Chengdu Hunters outperform early expectations in Overwatch League

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BURBANK, Calif. -- To a paltry crowd left in Blizzard Arena after a full day of Overwatch League matches on Feb. 15, Chengdu Hunters support player Li "Yveltal" Xianyao stood up and shouted. It was an explosion of energy and emotion after a long day and possibly a longer offseason for Yveltal and some of his teammates. He raised his arms above his head, stoking the crowd's directed cheers.

The Hunters weren't supposed to beat the Guangzhou Charge, a fellow Chinese expansion organization, but they did in a 3-2 marathon match to record a win in Chengdu's season-opening match.

Following their second match win, another five-map series victory over the Florida Mayhem, Yveltal was much more subdued. It was expected. Get the win. Keep moving forward.

Despite a minus-2 map differential, Chengdu, at 2-1 overall, is seventh overall in the standings and fourth in the Pacific Division entering Friday. Not bad for a team whose trajectory was expected to mirror that of the Overwatch League's inaugural season Shanghai Dragons.

"We're very happy and excited," Yveltal said after Chengdu's Week 2 win over Florida. He cited the team's unified atmosphere and all-Mandarin-speaking lineup as Chengdu's greatest strength.

As the only Chinese team in 2018, the Shanghai Dragons' winless streak cast a long shadow over the Chinese competitive scene. Even a strong, high-energy performance from Team China at the 2018 Overwatch World Cup didn't do much to change the notion that China was not as strong an Overwatch region as others. So when Chengdu announced its roster for its inaugural Overwatch League season, the Hunters did so knowing how many doubters they would face.

"Our coaches keep emphasizing that we represent both Chengdu and China," Chengdu flex player and 2018 Team China representative Ma "LateYoung" Tianbin said. "Our first victory definitely bears a lot of weight, especially for the Chinese Overwatch community."

The Hunters' success despite expectations is no small feat, especially considering how it has come about. Chengdu has stuck to what works for its roster rather than trying to to change their playstyle to suit what other teams are playing and what is admittedly the strongest composition right now: triple-tank, triple-support -- affectionately, or not-so-affectionately, called GOATS after the Contenders team that first played it.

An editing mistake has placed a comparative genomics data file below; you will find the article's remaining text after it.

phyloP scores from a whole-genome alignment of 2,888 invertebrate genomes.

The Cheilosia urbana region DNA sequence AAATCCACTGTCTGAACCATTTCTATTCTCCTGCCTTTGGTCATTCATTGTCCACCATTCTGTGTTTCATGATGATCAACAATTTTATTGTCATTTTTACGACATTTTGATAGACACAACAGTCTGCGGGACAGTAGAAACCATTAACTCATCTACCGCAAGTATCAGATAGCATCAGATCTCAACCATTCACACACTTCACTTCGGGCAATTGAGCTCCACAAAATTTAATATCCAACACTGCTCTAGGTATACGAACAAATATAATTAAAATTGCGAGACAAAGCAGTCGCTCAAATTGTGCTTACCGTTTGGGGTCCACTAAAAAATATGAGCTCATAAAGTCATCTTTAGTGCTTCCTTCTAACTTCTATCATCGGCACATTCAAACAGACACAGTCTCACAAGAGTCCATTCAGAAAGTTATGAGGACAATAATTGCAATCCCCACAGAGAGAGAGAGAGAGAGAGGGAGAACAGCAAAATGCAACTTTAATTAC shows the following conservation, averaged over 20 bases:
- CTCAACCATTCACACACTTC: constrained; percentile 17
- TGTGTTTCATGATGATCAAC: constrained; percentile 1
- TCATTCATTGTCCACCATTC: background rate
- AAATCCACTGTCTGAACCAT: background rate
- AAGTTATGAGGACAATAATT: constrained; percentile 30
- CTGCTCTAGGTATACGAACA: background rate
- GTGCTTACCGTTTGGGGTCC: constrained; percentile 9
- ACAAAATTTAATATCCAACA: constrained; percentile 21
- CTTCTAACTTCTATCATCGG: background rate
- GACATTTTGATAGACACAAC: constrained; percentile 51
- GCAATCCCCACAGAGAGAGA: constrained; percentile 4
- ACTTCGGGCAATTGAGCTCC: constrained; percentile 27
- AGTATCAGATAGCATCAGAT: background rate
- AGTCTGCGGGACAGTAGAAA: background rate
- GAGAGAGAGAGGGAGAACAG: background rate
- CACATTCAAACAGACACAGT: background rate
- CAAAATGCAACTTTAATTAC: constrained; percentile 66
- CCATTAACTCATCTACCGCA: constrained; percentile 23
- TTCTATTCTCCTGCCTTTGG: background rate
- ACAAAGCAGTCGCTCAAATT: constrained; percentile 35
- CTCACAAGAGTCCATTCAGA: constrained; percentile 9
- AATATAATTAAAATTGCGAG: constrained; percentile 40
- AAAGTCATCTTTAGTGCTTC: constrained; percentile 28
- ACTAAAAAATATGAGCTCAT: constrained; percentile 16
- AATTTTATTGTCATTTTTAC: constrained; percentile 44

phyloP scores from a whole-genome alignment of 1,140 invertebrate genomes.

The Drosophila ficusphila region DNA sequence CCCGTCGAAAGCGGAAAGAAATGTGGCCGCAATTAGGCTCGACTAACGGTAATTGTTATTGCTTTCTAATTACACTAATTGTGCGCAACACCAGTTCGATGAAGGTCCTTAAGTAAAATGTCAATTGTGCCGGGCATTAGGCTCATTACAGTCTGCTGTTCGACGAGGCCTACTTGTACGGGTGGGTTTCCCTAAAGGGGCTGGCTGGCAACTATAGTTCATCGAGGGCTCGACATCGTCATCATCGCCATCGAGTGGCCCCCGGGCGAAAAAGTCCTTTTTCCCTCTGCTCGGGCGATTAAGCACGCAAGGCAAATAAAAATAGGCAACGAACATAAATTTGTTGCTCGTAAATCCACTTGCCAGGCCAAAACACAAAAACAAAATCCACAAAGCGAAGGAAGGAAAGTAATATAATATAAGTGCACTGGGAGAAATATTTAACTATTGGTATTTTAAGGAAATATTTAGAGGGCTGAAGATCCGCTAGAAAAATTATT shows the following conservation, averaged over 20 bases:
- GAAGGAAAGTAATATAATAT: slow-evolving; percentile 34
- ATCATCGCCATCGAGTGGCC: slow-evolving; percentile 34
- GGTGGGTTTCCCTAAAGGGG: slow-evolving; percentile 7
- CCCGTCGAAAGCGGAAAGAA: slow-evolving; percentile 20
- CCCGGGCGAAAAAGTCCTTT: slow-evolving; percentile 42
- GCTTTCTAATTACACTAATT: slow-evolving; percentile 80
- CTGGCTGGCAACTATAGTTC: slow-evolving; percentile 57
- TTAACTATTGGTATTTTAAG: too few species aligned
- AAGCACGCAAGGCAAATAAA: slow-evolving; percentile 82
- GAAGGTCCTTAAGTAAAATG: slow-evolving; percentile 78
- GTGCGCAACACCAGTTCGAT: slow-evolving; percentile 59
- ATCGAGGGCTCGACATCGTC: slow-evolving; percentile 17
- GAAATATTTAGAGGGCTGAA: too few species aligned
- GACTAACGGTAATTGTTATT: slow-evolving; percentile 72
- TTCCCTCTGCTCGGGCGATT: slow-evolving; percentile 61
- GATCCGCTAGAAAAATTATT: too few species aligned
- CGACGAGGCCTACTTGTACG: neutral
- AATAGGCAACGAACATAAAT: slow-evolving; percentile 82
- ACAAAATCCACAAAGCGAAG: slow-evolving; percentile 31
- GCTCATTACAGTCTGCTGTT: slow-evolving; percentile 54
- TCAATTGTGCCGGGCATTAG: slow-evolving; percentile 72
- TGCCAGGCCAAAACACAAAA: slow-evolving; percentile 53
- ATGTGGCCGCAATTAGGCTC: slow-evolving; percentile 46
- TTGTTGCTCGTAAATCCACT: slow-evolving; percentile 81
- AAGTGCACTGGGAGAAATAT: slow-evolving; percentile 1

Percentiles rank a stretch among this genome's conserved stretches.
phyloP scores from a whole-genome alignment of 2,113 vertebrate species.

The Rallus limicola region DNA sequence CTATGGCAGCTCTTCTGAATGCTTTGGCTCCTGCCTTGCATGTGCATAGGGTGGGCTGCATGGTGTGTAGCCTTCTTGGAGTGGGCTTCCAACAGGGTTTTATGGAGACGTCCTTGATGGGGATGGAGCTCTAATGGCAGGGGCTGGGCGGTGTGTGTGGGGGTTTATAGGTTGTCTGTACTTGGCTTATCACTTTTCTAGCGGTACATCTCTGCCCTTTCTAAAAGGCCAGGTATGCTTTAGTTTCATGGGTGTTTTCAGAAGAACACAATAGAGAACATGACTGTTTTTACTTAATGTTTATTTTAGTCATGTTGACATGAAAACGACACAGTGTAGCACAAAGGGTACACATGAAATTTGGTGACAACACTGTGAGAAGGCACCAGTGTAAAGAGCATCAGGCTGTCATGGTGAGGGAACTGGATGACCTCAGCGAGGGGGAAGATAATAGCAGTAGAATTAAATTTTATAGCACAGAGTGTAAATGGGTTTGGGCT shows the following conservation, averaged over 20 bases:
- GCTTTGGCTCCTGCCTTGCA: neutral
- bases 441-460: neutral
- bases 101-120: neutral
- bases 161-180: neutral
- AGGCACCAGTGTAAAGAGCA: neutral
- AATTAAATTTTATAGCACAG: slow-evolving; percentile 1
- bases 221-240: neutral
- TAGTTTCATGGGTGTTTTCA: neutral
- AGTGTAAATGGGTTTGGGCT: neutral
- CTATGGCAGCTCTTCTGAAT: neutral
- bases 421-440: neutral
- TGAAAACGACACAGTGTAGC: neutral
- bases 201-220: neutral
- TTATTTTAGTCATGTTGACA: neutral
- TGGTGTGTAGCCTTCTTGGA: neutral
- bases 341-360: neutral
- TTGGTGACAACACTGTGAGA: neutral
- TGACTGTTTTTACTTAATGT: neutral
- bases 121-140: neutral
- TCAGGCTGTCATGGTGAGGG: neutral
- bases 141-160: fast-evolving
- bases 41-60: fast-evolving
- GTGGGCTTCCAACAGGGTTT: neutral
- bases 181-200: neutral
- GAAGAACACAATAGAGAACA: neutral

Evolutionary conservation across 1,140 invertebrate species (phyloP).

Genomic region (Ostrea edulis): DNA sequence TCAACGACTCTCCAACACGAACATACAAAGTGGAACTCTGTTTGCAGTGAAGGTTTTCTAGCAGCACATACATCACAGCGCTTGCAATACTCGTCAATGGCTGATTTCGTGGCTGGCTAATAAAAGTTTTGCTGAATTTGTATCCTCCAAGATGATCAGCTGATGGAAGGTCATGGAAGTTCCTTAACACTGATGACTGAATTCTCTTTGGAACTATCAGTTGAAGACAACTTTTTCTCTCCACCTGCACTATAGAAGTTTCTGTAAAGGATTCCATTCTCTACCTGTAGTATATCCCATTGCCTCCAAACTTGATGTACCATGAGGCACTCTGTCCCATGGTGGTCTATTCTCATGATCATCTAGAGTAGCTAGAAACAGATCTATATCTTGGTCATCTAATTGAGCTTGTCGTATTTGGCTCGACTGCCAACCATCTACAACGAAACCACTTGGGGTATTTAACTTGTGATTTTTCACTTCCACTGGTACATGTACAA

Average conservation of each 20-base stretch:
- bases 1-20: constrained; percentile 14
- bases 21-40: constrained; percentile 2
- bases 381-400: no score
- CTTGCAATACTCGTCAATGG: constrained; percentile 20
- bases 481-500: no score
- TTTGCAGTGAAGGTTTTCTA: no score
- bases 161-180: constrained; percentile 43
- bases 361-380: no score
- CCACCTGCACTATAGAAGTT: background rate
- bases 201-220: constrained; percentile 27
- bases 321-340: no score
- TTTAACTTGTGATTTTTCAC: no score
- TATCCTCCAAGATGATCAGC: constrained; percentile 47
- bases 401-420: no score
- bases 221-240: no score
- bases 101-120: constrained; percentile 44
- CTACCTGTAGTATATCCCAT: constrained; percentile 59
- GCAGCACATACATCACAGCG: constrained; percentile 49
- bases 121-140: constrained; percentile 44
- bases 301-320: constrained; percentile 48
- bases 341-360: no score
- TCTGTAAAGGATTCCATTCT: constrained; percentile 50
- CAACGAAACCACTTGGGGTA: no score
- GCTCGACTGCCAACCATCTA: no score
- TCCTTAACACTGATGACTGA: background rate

The Hunters' playstyle is more reminiscent of a variety of more DPS-heavy, triple-triple-breaking compositions seen in this past season of Contenders: China with an added heavy emphasis on Wrecking Ball as their primary main tank hero.

"Against GOATS, we just want to have our own playstyle," Yveltal said.

His teammate and Wrecking Ball enthusiast Ding "Ameng" Menghan told Blizzard that playing a triple-triple composition was "uninteresting."

"Part of the reason we play our own style is also due to our team's hero pool or map situations," Ameng said. "But if we play these comps perfectly, we know we can beat three-three."

This confidence is shared by Yveltal, who also said that having a Wrecking Ball in the game requires less attention from his end, allowing him to go for more aggressive Lucio or Mercy plays that you might not see from other supports. Sometimes this pays off; other times it doesn't. But as a whole, Yveltal's offensive style perfectly complements what the Chengdu Hunters want to do as a team.

The Hunters love to separate opponents and skirmish rather than rely on the more defensive timings of ultimates in full six-on-six teamfights. If the more common triple-tank, triple-support composition is a delicate dance of ultimate timing, then the Hunters are a berserker, disrupting opponents' plans with consistent DPS damage from multiple sources and a surprisingly mobile hamster.

This adherence to their own playstyle throws the Hunters' foes off-balance but can also hurt Chengdu if the team's execution is lacking. When one hero goes forward while the rest stay back, it frequently leads to all of the Hunters dying one by one. Ameng's reliance on Wrecking Ball can be seen as a strength but also a weakness. He has played 75 percent of his time in the Overwatch League on the hamster, some on Reinhardt and none whatsoever on Winston. The Hunters will have to perfect their Wrecking Ball-centric style in order to continue winning because it doesn't seem like they can take on their opponents in a triple-triple mirror match.

Many see the Hunters as a team on a timer. Once opponents figure out their playstyle, Chengdu might stop playing perceived stronger opponents so closely -- even their 4-0 loss to the Seoul Dynasty was closer than expected when looking at the individual performances on each map -- and start losing more games. But by perfecting their own style with an all-Mandarin lineup, the Hunters have already accomplished something that no other Chinese Overwatch League organization has done: Chengdu has restored confidence in Chinese talent and the wealth of potential players that other teams could find within the Contenders: China player base.

As LateYoung said onstage after an emotional Day 2 first win, Chengdu is happy to take up the mantle for its region.

"We are ready to let the world see China again," he said.